When students walk down the hallway on the bottom floor of Bailey Hall, Shawn Leigh Alexander, professor of African and African American studies, will always have his door open, whether he’s working or not.
“The joke I always make is that if the light's on, and the door's shut, I'm coming back,” Alexander said.
Alexander wears many hats at the University of Kansas. In addition to his professorship, he’s also the director of the Langston Hughes Center and president-elect of Faculty Senate, but he said a common theme of all his work is his support of students.
“Undergraduate students and graduate students have legitimate concerns on this campus, and I think sometimes they're taken for granted, or they're dismissed out of hand,” Alexander said. “I think that it's important for a faculty member to show support for their voice.”
He said his open door policy also stems from his goal of getting each student to a degree.
"What does it mean to have a space, that's supposed to be an educating environment, with closed doors?" Alexander asked. "We should be welcoming — encouraging students to stop by and talk and ask questions. I think that too many of my colleagues shut their doors, or are physically not here, and then I question what our objective is.”
The Langston Hughes Center is another space for students to congregate, study and talk about issues of race and culture.
The Center hosts three events every month. One is a brown bag discussion with a professor, graduate student or distinguished scholar. Another is a seminar hosted with the Hall Center for Humanities called Place, Race and Space. The third is an evening discussion at the public library on the issues of race in the community.
“It’s important to have a space, whether it's my office, the department, the Langston Hughes Center, to be a welcoming space for students who are interested in the field, but particularly students of African descent on a campus that is predominantly white,” Alexander said. “Interacting with students and trying to give them a space to exist, in often times a very traumatic and difficult campus [is important].”
Alexander studied African American studies throughout his entire educational career. He said it’s very important to him that he has a 100 percent appointment within AAAS, and not a joint appointment with another unit, which is common for AAAS professors.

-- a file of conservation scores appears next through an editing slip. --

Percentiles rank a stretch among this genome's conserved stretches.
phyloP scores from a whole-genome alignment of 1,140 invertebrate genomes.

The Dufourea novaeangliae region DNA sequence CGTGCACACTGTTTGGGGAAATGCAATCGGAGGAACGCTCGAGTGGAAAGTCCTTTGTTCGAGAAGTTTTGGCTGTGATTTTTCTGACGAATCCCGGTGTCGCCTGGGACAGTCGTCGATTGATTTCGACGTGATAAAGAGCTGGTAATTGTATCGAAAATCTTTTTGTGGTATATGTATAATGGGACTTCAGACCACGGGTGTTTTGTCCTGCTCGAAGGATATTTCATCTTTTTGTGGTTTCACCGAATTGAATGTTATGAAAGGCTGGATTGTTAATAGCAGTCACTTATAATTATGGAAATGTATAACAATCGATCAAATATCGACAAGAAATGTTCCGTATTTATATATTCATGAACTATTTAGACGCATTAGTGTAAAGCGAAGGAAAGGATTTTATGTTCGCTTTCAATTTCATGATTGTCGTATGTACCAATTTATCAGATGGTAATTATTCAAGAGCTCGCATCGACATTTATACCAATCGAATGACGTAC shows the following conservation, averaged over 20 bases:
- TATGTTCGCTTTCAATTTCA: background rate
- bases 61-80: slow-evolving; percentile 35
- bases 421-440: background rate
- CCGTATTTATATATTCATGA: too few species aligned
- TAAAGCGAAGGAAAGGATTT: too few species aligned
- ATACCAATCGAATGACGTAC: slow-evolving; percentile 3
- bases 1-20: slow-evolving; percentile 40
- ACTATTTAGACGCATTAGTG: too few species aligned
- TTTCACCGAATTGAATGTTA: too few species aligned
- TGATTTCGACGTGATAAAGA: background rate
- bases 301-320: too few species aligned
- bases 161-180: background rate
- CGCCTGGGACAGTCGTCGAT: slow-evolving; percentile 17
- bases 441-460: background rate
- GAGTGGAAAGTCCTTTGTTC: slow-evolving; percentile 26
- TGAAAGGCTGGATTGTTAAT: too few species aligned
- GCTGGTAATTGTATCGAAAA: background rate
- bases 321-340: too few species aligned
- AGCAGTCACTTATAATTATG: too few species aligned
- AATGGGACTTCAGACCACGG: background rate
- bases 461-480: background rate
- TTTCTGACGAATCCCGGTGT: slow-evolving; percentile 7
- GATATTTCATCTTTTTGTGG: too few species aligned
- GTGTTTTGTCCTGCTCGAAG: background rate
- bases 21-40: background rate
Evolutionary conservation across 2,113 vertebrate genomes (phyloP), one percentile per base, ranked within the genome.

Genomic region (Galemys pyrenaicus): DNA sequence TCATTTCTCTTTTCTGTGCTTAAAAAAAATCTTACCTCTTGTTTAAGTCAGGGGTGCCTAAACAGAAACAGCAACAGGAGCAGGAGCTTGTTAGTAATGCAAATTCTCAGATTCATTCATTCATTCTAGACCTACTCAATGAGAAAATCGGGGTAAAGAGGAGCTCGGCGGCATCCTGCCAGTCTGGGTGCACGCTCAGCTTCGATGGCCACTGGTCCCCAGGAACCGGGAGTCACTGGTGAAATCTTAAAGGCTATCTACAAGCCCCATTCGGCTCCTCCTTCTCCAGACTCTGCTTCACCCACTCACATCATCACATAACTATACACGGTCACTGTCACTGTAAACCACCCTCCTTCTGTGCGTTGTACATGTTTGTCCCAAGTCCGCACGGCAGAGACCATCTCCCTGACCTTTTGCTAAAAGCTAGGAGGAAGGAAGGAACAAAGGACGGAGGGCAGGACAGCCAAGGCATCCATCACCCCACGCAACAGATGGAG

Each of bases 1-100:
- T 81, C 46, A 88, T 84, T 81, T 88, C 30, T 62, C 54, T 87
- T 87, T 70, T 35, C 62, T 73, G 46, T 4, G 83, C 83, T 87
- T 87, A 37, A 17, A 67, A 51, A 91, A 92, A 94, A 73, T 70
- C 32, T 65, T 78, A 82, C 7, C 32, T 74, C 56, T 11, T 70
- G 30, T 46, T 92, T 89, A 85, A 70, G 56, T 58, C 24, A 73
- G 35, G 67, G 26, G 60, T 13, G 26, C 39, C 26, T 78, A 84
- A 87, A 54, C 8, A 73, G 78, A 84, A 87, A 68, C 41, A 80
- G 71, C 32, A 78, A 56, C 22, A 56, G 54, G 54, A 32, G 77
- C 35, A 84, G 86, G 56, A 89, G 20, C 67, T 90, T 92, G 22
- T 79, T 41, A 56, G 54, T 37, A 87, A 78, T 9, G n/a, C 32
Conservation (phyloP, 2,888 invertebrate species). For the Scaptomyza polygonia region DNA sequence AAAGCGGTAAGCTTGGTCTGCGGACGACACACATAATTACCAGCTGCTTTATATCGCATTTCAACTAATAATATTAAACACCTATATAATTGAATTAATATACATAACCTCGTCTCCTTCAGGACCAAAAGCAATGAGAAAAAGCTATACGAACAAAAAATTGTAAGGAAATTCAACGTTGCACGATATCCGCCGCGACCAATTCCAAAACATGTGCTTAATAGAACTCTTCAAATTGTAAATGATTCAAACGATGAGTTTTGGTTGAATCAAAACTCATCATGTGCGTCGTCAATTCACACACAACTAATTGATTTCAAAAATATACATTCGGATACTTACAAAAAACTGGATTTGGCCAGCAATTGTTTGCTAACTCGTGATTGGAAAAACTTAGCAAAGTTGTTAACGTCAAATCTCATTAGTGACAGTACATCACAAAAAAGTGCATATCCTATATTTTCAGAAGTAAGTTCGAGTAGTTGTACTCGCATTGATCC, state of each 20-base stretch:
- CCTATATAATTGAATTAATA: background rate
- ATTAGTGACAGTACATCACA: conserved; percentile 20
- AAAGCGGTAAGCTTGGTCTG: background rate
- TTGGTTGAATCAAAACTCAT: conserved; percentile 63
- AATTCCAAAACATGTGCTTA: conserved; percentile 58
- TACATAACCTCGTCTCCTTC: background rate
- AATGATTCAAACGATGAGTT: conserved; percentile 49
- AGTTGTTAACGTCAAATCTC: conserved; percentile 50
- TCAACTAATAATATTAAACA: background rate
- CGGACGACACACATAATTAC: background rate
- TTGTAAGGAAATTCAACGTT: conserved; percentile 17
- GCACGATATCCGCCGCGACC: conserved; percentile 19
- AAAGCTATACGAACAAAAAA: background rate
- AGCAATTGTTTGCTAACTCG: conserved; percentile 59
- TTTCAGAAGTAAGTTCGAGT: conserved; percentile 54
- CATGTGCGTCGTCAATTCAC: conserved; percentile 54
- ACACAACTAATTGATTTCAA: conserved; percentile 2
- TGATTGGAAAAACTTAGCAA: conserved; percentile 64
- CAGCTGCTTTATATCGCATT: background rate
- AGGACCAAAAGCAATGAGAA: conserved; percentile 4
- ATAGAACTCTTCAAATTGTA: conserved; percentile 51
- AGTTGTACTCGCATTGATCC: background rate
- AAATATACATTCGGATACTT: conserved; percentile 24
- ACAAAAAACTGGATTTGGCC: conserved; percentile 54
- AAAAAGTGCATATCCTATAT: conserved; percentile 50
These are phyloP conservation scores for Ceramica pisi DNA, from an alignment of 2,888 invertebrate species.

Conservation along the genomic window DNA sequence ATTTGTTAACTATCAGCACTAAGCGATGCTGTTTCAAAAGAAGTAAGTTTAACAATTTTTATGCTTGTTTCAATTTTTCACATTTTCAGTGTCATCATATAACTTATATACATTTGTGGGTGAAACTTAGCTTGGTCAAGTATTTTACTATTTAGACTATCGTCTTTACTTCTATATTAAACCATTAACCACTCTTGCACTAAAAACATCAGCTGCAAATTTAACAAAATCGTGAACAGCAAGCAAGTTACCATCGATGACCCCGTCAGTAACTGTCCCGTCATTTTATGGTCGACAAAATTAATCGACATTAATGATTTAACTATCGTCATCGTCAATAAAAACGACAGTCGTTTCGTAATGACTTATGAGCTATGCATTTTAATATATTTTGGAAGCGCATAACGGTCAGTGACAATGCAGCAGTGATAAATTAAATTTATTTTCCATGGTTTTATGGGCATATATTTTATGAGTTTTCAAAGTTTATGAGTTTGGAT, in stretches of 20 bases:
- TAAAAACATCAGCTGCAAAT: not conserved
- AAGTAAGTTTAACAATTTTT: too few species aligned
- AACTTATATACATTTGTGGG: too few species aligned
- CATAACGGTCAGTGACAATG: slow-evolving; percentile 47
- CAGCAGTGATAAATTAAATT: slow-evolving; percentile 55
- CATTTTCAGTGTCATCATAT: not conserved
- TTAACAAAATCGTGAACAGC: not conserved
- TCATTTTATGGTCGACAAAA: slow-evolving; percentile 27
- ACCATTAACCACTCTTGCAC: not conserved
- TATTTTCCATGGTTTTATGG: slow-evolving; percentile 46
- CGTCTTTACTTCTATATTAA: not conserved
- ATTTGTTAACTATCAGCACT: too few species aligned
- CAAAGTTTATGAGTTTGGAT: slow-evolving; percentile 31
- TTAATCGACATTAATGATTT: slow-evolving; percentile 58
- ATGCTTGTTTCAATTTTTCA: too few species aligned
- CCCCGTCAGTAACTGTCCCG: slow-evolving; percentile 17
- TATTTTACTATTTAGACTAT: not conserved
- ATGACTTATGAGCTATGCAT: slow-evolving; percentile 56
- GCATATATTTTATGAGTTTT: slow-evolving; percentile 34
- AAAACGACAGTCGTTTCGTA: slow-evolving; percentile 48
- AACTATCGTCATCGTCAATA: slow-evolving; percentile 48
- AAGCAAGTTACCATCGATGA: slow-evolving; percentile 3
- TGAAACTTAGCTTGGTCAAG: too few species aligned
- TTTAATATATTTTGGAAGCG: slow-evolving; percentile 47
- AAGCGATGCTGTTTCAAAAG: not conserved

"I have a strong commitment to the field and the department," Alexander said. "The African American experience is central to understanding America. While it's always been central to our understanding, now is a moment that it's maybe even more important to understand our current experience.”
He said he was interested in coming to the University because of the uniquely large number of faculty members dedicated to African American, African or race-focused studies.
“I still think it’s unique, and something that this University probably doesn't promote and understand as much as they should," Alexander said.
This semester, Alexander is teaching an honors seminar for the first time on the topic of the Black Lives Matter movement. He said that teaching the honors class has been rewarding, but that he misses the larger classes.
While it is a current and at times a controversial topic, Alexander said Black Lives Matter doesn’t exist in a vacuum, and that it’s important to look at the historical context.
"Black Lives Matter is a contemporary moment and a contemporary movement, but it's a movement that has historical roots,” Alexander said. “The idea of Black Lives Matter, when you boil it down to it, it's asking for recognition of one's humanity. That has been part of the African American experience, and the African American struggle, particularly in the United States, since the first slave was dragged upon these shores in 1619.”
Dania Shoaib, a sophomore studying molecular, cellular, developmental biology from Elizabethtown, Kentucky, said she enjoys the class because of how relevant the subject matter is, and that Alexander doesn’t sugar coat important moments of the movement.
“There aren’t many classes that focus entirely on something that we all remember from the very beginning, and Dr. Alexander is clearly very well read on the black experience and often facilitated discussions other professors may be weary to have,” Shoaib said.
Outside of teaching at the University, Alexander is also the president-elect of Faculty Senate. He said he got involved in University governance to give students, staff and faculty a voice.
“We are a campus that is top-down run," Alexander said. "We often talk about discussing issues with faculty, staff or students, but ultimately the decision is made by the administration, and is sometimes made with no consultation. I feel that, in recent years, increasingly so, decisions are made with no consultation. I got involved in faculty governance and University governance to have a voice.”
He said when he got involved in governance, he wouldn’t have predicted the budget cut. He said he tries to represent faculty concerns as best he can to administration, even in difficult times. He also supported the Graduate Teaching Assistant Coalition when they protested at the last budget conversation.
“[Students’] questions are legitimate, and they deserve well thought out answers,” Alexander said. “Sometimes having a faculty member there saying 'these concerns of the students are legitimate, please speak to those,' means something.”